13. Cincinnati Reds, 29-27, .518, 8.5
14. L.A. Angels, 28-27, .509, 9
15. Tampa Bay Rays, 29-29, .500, 9.5

16. Seattle Mariners, .28-29, .491, 10
17. Atlanta Braves, 27-28, .491, 10
18. Minnesota Twins, 28-30, .483, 10.5
19. Florida Marlins, 27-31, .466, 11.5
20t. Chicago White Sox, 26-30, .464, 11.5

20t. Pittsburgh Pirates, 26-30, .464, 11.5
20t. San Diego Padres, 26-30, .464, 11.5
23t. Houston Astros, 25-30, .455, 12
23t. Oakland Athletics, 25-30, .455, 12
25. Arizona Diamondbacks, 25-32, .439, 13

26t. Kansas City Royals, 24-32, .429, 13.5
26t. Colorado Rockies, 24-32, .429, 13.5
28. Cleveland Indians, 25-34, .424, 14
29. Baltimore Orioles, 24-33, .421, 14
30. Washington Nationals, 15-40, .273, 22

By Dan Steinberg  |  June 8, 2009; 11:41 AM ET
Categories:  MLB , Nats  
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The Nats need to shake things up by letting Teddy win the race!

Posted by: mateo_md | June 8, 2009 11:47 AM | Report abuse

"Like everyone else, I love Manny Acta to death"

Who is "everyone?" No one I know that's for sure.

Posted by: RickFelt | June 8, 2009 11:52 AM | Report abuse

What's the record for losses by two teams within 30 miles of each other?

What's the record for HR balls hit by the home team being thrown back on the field by opposing fans?

Posted by: PowerBoater69 | June 8, 2009 11:57 AM | Report abuse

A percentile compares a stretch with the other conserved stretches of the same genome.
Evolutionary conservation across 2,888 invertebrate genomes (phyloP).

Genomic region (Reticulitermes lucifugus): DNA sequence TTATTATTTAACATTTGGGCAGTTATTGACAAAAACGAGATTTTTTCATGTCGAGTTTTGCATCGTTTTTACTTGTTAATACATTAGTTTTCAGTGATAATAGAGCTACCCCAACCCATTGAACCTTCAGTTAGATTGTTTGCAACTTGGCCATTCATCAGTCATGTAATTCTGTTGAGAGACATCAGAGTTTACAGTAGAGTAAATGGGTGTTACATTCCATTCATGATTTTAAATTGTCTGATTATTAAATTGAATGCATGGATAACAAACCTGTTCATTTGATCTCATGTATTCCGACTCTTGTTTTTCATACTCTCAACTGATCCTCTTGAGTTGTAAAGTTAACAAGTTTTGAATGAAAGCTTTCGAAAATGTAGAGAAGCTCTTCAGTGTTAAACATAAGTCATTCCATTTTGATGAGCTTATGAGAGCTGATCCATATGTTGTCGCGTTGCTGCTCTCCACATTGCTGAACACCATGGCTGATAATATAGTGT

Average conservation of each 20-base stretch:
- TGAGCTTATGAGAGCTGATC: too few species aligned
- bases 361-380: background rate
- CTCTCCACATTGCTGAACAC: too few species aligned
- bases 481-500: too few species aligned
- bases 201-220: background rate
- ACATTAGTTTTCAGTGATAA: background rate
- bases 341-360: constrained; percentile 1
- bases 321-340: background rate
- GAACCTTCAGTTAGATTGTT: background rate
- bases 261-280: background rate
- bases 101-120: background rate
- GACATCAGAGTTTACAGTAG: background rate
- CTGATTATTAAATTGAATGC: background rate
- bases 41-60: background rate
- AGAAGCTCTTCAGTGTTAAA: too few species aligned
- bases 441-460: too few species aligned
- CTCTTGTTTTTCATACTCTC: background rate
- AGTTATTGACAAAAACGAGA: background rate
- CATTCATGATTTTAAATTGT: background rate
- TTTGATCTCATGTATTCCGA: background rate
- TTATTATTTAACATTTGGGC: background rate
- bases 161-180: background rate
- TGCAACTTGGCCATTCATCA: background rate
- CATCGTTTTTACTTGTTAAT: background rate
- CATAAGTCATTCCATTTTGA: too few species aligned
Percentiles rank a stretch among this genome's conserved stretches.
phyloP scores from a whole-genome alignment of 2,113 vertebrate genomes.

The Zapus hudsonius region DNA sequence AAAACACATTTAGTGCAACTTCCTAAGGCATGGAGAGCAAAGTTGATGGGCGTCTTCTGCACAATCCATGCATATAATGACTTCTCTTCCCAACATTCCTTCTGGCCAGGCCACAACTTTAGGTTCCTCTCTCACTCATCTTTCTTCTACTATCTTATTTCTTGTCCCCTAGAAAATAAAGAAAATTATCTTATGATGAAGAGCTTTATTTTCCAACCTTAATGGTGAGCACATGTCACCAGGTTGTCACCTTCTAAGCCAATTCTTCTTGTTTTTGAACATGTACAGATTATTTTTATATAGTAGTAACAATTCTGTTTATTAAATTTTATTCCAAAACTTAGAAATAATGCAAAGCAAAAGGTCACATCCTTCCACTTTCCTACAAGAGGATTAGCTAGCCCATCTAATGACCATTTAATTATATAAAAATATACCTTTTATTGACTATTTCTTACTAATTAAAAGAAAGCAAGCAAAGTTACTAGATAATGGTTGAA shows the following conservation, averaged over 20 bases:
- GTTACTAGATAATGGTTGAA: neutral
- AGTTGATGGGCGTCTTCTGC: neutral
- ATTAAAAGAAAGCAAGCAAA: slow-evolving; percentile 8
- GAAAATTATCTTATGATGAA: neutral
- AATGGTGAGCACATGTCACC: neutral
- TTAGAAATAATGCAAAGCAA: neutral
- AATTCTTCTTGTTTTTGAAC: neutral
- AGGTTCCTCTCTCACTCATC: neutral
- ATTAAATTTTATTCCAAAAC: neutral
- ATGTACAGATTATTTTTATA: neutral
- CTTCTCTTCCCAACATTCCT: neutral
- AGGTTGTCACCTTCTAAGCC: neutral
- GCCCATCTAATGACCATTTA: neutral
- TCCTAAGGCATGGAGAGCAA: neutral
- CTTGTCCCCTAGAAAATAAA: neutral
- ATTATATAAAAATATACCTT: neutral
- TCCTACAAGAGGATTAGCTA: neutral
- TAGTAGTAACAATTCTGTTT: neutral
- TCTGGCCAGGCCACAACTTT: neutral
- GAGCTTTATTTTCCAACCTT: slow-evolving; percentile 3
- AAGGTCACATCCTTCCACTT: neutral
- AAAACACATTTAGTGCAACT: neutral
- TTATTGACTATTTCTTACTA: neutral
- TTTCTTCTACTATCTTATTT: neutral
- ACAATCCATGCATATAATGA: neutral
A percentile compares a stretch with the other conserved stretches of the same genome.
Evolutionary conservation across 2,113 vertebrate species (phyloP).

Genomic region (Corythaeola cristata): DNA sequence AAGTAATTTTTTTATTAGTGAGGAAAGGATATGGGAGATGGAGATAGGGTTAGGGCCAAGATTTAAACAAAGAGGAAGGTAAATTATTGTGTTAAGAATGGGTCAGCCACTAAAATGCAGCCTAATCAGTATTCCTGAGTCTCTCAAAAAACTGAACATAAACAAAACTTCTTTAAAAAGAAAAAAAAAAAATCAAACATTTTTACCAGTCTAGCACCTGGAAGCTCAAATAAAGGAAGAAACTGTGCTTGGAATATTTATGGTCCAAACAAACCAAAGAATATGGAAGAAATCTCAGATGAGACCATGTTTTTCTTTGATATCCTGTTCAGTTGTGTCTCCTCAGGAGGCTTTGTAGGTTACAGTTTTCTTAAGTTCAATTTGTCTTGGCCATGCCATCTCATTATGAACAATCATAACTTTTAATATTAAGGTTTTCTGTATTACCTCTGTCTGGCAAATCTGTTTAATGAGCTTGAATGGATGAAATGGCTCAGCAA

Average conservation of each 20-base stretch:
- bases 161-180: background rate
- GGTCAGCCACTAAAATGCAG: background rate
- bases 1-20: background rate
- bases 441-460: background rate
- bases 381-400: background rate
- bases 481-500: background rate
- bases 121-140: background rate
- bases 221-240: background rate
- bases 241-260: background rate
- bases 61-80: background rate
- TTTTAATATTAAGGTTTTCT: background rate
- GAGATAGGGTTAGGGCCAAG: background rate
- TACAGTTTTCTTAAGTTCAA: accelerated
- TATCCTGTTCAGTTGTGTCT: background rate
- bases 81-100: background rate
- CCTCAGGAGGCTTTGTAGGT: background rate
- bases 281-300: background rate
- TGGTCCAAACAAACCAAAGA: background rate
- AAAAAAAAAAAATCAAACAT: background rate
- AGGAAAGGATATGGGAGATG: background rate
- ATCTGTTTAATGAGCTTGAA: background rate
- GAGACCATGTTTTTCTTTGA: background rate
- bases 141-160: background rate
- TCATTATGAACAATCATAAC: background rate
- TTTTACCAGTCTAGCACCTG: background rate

I love the idea of relegation in MLB (and MLS of course). How awesome for us would that be if both local teams went down to the minors?

Posted by: dug2008 | June 8, 2009 11:58 AM | Report abuse

With the loss yesterday, the Nationals tragic number is no 99. Any combination of Nats losses and wins by KC, Baltimore or Colorado that total 99 lock the Nats in for the #1 pick in 2010.

Posted by: Brian_ | June 8, 2009 12:18 PM | Report abuse

dug2008, realistically? After the novelty wore off, not very. I would support promotion of the Norfolk Tides though.

Posted by: sitruc | June 8, 2009 12:21 PM | Report abuse

If there were relegation, the Nats would be playing AA baseball. NCAA AA baseball. The only way our pitching would be worse would be if the Nats threw underhanded. And I ain't talkin' fast pitch, either.

Posted by: SupportAndDefendTheConstitution | June 8, 2009 12:23 PM | Report abuse

Would MLB ever consider a set-up where you split the season into two halves and somehow the first half winners and the second half winners would all participate in a playoff at the end of the full season?

I also like the idea of relegation in MLB. It would give the KCs and Pittsburghs and Nats and Orioles some realistic goal to shoot for every year.

Posted by: AsstGM | June 8, 2009 12:27 PM | Report abuse

You can get the single-table standings from's MLB standings page -- click "Overall."

Posted by: Cosmo06 | June 8, 2009 12:31 PM | Report abuse


Posted by: NATSFAN10 | June 8, 2009 12:43 PM | Report abuse